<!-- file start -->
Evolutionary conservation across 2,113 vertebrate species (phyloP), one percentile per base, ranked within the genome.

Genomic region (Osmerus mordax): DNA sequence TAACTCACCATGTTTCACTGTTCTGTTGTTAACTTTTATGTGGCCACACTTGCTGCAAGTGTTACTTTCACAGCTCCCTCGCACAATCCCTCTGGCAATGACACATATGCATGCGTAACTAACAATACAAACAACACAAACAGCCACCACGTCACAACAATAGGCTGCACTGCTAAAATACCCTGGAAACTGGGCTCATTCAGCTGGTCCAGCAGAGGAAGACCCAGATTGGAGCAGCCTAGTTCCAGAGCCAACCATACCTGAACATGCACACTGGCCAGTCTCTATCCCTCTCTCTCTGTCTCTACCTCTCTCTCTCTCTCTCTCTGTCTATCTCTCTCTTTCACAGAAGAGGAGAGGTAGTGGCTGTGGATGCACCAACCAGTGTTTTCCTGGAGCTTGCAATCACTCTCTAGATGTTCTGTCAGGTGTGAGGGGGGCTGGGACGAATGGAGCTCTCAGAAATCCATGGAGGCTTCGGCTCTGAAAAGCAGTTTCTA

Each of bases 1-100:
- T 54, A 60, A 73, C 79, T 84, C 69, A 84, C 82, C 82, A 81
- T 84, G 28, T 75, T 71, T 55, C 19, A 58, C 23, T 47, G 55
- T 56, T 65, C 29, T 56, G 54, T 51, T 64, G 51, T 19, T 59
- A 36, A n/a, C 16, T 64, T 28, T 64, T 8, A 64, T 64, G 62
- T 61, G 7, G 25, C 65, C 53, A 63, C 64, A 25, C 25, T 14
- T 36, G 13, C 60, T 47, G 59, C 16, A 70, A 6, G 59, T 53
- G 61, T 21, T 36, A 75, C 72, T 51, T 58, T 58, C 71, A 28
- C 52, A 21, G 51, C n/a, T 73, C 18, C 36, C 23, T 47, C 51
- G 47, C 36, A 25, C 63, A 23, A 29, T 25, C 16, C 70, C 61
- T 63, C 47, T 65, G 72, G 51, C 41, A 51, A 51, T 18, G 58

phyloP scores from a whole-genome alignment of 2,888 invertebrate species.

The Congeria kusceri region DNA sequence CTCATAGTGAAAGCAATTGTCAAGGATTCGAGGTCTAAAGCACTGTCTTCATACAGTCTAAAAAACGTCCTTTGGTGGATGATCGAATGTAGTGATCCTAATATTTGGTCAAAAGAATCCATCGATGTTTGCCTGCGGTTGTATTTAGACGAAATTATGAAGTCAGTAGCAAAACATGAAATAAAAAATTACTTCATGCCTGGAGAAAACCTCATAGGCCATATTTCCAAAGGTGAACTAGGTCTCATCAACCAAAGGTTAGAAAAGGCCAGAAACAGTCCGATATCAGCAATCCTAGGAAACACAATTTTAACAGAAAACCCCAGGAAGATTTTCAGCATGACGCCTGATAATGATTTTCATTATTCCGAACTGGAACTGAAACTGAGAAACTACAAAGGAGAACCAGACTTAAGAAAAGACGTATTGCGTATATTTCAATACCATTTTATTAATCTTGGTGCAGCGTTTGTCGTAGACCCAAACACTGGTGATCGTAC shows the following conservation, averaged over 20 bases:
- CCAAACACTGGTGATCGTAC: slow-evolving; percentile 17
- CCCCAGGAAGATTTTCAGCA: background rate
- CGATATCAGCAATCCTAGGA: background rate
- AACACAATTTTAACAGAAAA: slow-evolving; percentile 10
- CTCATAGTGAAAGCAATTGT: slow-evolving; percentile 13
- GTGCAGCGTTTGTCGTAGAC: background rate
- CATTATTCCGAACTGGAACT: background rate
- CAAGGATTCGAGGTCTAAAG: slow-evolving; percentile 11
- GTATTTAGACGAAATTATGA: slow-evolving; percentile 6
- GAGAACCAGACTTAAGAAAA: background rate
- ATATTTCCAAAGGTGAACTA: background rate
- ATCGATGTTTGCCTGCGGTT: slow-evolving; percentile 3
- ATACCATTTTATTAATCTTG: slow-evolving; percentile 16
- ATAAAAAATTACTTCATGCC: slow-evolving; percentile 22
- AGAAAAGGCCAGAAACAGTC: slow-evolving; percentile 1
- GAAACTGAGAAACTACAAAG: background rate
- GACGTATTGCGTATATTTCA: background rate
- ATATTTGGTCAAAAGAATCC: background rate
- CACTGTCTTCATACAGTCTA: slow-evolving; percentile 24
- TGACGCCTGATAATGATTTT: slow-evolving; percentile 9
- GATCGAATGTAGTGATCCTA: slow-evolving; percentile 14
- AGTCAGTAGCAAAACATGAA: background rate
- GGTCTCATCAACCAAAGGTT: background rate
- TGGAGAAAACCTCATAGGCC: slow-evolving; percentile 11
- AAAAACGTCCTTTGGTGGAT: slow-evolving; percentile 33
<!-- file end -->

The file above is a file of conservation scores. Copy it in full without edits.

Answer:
Evolutionary conservation across 2,113 vertebrate species (phyloP), one percentile per base, ranked within the genome.

Genomic region (Osmerus mordax): DNA sequence TAACTCACCATGTTTCACTGTTCTGTTGTTAACTTTTATGTGGCCACACTTGCTGCAAGTGTTACTTTCACAGCTCCCTCGCACAATCCCTCTGGCAATGACACATATGCATGCGTAACTAACAATACAAACAACACAAACAGCCACCACGTCACAACAATAGGCTGCACTGCTAAAATACCCTGGAAACTGGGCTCATTCAGCTGGTCCAGCAGAGGAAGACCCAGATTGGAGCAGCCTAGTTCCAGAGCCAACCATACCTGAACATGCACACTGGCCAGTCTCTATCCCTCTCTCTCTGTCTCTACCTCTCTCTCTCTCTCTCTCTGTCTATCTCTCTCTTTCACAGAAGAGGAGAGGTAGTGGCTGTGGATGCACCAACCAGTGTTTTCCTGGAGCTTGCAATCACTCTCTAGATGTTCTGTCAGGTGTGAGGGGGGCTGGGACGAATGGAGCTCTCAGAAATCCATGGAGGCTTCGGCTCTGAAAAGCAGTTTCTA

Each of bases 1-100:
- T 54, A 60, A 73, C 79, T 84, C 69, A 84, C 82, C 82, A 81
- T 84, G 28, T 75, T 71, T 55, C 19, A 58, C 23, T 47, G 55
- T 56, T 65, C 29, T 56, G 54, T 51, T 64, G 51, T 19, T 59
- A 36, A n/a, C 16, T 64, T 28, T 64, T 8, A 64, T 64, G 62
- T 61, G 7, G 25, C 65, C 53, A 63, C 64, A 25, C 25, T 14
- T 36, G 13, C 60, T 47, G 59, C 16, A 70, A 6, G 59, T 53
- G 61, T 21, T 36, A 75, C 72, T 51, T 58, T 58, C 71, A 28
- C 52, A 21, G 51, C n/a, T 73, C 18, C 36, C 23, T 47, C 51
- G 47, C 36, A 25, C 63, A 23, A 29, T 25, C 16, C 70, C 61
- T 63, C 47, T 65, G 72, G 51, C 41, A 51, A 51, T 18, G 58

phyloP scores from a whole-genome alignment of 2,888 invertebrate species.

The Congeria kusceri region DNA sequence CTCATAGTGAAAGCAATTGTCAAGGATTCGAGGTCTAAAGCACTGTCTTCATACAGTCTAAAAAACGTCCTTTGGTGGATGATCGAATGTAGTGATCCTAATATTTGGTCAAAAGAATCCATCGATGTTTGCCTGCGGTTGTATTTAGACGAAATTATGAAGTCAGTAGCAAAACATGAAATAAAAAATTACTTCATGCCTGGAGAAAACCTCATAGGCCATATTTCCAAAGGTGAACTAGGTCTCATCAACCAAAGGTTAGAAAAGGCCAGAAACAGTCCGATATCAGCAATCCTAGGAAACACAATTTTAACAGAAAACCCCAGGAAGATTTTCAGCATGACGCCTGATAATGATTTTCATTATTCCGAACTGGAACTGAAACTGAGAAACTACAAAGGAGAACCAGACTTAAGAAAAGACGTATTGCGTATATTTCAATACCATTTTATTAATCTTGGTGCAGCGTTTGTCGTAGACCCAAACACTGGTGATCGTAC shows the following conservation, averaged over 20 bases:
- CCAAACACTGGTGATCGTAC: slow-evolving; percentile 17
- CCCCAGGAAGATTTTCAGCA: background rate
- CGATATCAGCAATCCTAGGA: background rate
- AACACAATTTTAACAGAAAA: slow-evolving; percentile 10
- CTCATAGTGAAAGCAATTGT: slow-evolving; percentile 13
- GTGCAGCGTTTGTCGTAGAC: background rate
- CATTATTCCGAACTGGAACT: background rate
- CAAGGATTCGAGGTCTAAAG: slow-evolving; percentile 11
- GTATTTAGACGAAATTATGA: slow-evolving; percentile 6
- GAGAACCAGACTTAAGAAAA: background rate
- ATATTTCCAAAGGTGAACTA: background rate
- ATCGATGTTTGCCTGCGGTT: slow-evolving; percentile 3
- ATACCATTTTATTAATCTTG: slow-evolving; percentile 16
- ATAAAAAATTACTTCATGCC: slow-evolving; percentile 22
- AGAAAAGGCCAGAAACAGTC: slow-evolving; percentile 1
- GAAACTGAGAAACTACAAAG: background rate
- GACGTATTGCGTATATTTCA: background rate
- ATATTTGGTCAAAAGAATCC: background rate
- CACTGTCTTCATACAGTCTA: slow-evolving; percentile 24
- TGACGCCTGATAATGATTTT: slow-evolving; percentile 9
- GATCGAATGTAGTGATCCTA: slow-evolving; percentile 14
- AGTCAGTAGCAAAACATGAA: background rate
- GGTCTCATCAACCAAAGGTT: background rate
- TGGAGAAAACCTCATAGGCC: slow-evolving; percentile 11
- AAAAACGTCCTTTGGTGGAT: slow-evolving; percentile 33